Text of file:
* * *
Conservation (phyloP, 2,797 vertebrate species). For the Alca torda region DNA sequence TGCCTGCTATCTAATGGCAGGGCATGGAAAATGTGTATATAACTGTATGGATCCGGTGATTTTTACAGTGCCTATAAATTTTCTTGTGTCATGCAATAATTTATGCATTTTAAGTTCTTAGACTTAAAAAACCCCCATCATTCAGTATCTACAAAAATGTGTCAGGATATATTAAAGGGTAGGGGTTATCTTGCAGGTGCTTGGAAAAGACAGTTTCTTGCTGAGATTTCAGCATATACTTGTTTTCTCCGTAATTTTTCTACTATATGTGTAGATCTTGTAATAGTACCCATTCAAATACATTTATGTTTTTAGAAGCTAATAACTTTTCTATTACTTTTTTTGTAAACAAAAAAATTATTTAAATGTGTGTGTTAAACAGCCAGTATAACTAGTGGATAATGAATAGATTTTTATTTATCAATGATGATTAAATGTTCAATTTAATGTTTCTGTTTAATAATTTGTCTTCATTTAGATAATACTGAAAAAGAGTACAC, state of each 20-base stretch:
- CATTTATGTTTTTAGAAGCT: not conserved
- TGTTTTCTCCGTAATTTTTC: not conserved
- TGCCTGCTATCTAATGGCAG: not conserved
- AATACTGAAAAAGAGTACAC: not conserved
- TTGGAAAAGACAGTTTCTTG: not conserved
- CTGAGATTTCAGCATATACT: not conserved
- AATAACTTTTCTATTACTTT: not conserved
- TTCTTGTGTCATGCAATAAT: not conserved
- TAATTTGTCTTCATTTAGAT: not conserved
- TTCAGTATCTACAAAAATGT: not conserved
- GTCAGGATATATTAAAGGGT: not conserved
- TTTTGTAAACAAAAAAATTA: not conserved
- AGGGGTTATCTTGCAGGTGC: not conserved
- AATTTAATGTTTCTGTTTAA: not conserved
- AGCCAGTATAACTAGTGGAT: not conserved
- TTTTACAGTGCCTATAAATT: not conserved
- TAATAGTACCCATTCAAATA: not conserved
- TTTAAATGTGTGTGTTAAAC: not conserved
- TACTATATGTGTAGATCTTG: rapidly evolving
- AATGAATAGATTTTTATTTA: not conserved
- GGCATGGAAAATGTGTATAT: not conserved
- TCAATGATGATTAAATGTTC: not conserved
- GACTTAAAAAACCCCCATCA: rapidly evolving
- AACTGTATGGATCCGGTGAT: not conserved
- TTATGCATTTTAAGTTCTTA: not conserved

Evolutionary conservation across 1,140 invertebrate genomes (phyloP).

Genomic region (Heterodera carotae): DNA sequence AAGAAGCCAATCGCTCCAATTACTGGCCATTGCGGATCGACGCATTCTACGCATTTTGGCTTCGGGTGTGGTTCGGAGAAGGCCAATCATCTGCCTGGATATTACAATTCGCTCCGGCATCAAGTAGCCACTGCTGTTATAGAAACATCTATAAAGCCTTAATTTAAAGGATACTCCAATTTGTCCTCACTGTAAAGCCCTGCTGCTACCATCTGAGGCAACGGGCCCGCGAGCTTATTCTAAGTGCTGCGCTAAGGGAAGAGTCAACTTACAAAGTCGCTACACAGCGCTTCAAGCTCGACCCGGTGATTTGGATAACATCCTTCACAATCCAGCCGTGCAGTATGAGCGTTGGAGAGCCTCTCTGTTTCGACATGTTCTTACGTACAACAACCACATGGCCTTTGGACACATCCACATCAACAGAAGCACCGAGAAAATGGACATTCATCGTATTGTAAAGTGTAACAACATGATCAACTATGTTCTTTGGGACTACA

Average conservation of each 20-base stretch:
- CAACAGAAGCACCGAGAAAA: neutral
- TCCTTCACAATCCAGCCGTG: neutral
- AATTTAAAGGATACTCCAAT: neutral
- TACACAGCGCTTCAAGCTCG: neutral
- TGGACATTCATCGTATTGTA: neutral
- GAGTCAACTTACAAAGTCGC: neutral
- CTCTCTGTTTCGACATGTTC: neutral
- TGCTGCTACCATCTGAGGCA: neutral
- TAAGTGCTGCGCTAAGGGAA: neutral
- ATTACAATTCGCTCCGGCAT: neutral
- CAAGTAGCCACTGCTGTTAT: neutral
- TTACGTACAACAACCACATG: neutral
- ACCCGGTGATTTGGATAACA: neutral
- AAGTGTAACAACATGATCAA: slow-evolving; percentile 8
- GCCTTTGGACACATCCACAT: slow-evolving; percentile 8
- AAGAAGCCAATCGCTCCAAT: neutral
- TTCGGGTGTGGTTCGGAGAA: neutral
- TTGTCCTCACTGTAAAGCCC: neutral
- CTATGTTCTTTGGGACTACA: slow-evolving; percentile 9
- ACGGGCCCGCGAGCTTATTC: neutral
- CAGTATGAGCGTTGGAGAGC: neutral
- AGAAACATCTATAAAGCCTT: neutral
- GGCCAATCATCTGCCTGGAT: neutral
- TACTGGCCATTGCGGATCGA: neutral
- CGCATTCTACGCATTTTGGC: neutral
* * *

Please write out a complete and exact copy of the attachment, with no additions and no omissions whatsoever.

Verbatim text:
Conservation (phyloP, 2,797 vertebrate species). For the Alca torda region DNA sequence TGCCTGCTATCTAATGGCAGGGCATGGAAAATGTGTATATAACTGTATGGATCCGGTGATTTTTACAGTGCCTATAAATTTTCTTGTGTCATGCAATAATTTATGCATTTTAAGTTCTTAGACTTAAAAAACCCCCATCATTCAGTATCTACAAAAATGTGTCAGGATATATTAAAGGGTAGGGGTTATCTTGCAGGTGCTTGGAAAAGACAGTTTCTTGCTGAGATTTCAGCATATACTTGTTTTCTCCGTAATTTTTCTACTATATGTGTAGATCTTGTAATAGTACCCATTCAAATACATTTATGTTTTTAGAAGCTAATAACTTTTCTATTACTTTTTTTGTAAACAAAAAAATTATTTAAATGTGTGTGTTAAACAGCCAGTATAACTAGTGGATAATGAATAGATTTTTATTTATCAATGATGATTAAATGTTCAATTTAATGTTTCTGTTTAATAATTTGTCTTCATTTAGATAATACTGAAAAAGAGTACAC, state of each 20-base stretch:
- CATTTATGTTTTTAGAAGCT: not conserved
- TGTTTTCTCCGTAATTTTTC: not conserved
- TGCCTGCTATCTAATGGCAG: not conserved
- AATACTGAAAAAGAGTACAC: not conserved
- TTGGAAAAGACAGTTTCTTG: not conserved
- CTGAGATTTCAGCATATACT: not conserved
- AATAACTTTTCTATTACTTT: not conserved
- TTCTTGTGTCATGCAATAAT: not conserved
- TAATTTGTCTTCATTTAGAT: not conserved
- TTCAGTATCTACAAAAATGT: not conserved
- GTCAGGATATATTAAAGGGT: not conserved
- TTTTGTAAACAAAAAAATTA: not conserved
- AGGGGTTATCTTGCAGGTGC: not conserved
- AATTTAATGTTTCTGTTTAA: not conserved
- AGCCAGTATAACTAGTGGAT: not conserved
- TTTTACAGTGCCTATAAATT: not conserved
- TAATAGTACCCATTCAAATA: not conserved
- TTTAAATGTGTGTGTTAAAC: not conserved
- TACTATATGTGTAGATCTTG: rapidly evolving
- AATGAATAGATTTTTATTTA: not conserved
- GGCATGGAAAATGTGTATAT: not conserved
- TCAATGATGATTAAATGTTC: not conserved
- GACTTAAAAAACCCCCATCA: rapidly evolving
- AACTGTATGGATCCGGTGAT: not conserved
- TTATGCATTTTAAGTTCTTA: not conserved

Evolutionary conservation across 1,140 invertebrate genomes (phyloP).

Genomic region (Heterodera carotae): DNA sequence AAGAAGCCAATCGCTCCAATTACTGGCCATTGCGGATCGACGCATTCTACGCATTTTGGCTTCGGGTGTGGTTCGGAGAAGGCCAATCATCTGCCTGGATATTACAATTCGCTCCGGCATCAAGTAGCCACTGCTGTTATAGAAACATCTATAAAGCCTTAATTTAAAGGATACTCCAATTTGTCCTCACTGTAAAGCCCTGCTGCTACCATCTGAGGCAACGGGCCCGCGAGCTTATTCTAAGTGCTGCGCTAAGGGAAGAGTCAACTTACAAAGTCGCTACACAGCGCTTCAAGCTCGACCCGGTGATTTGGATAACATCCTTCACAATCCAGCCGTGCAGTATGAGCGTTGGAGAGCCTCTCTGTTTCGACATGTTCTTACGTACAACAACCACATGGCCTTTGGACACATCCACATCAACAGAAGCACCGAGAAAATGGACATTCATCGTATTGTAAAGTGTAACAACATGATCAACTATGTTCTTTGGGACTACA

Average conservation of each 20-base stretch:
- CAACAGAAGCACCGAGAAAA: neutral
- TCCTTCACAATCCAGCCGTG: neutral
- AATTTAAAGGATACTCCAAT: neutral
- TACACAGCGCTTCAAGCTCG: neutral
- TGGACATTCATCGTATTGTA: neutral
- GAGTCAACTTACAAAGTCGC: neutral
- CTCTCTGTTTCGACATGTTC: neutral
- TGCTGCTACCATCTGAGGCA: neutral
- TAAGTGCTGCGCTAAGGGAA: neutral
- ATTACAATTCGCTCCGGCAT: neutral
- CAAGTAGCCACTGCTGTTAT: neutral
- TTACGTACAACAACCACATG: neutral
- ACCCGGTGATTTGGATAACA: neutral
- AAGTGTAACAACATGATCAA: slow-evolving; percentile 8
- GCCTTTGGACACATCCACAT: slow-evolving; percentile 8
- AAGAAGCCAATCGCTCCAAT: neutral
- TTCGGGTGTGGTTCGGAGAA: neutral
- TTGTCCTCACTGTAAAGCCC: neutral
- CTATGTTCTTTGGGACTACA: slow-evolving; percentile 9
- ACGGGCCCGCGAGCTTATTC: neutral
- CAGTATGAGCGTTGGAGAGC: neutral
- AGAAACATCTATAAAGCCTT: neutral
- GGCCAATCATCTGCCTGGAT: neutral
- TACTGGCCATTGCGGATCGA: neutral
- CGCATTCTACGCATTTTGGC: neutral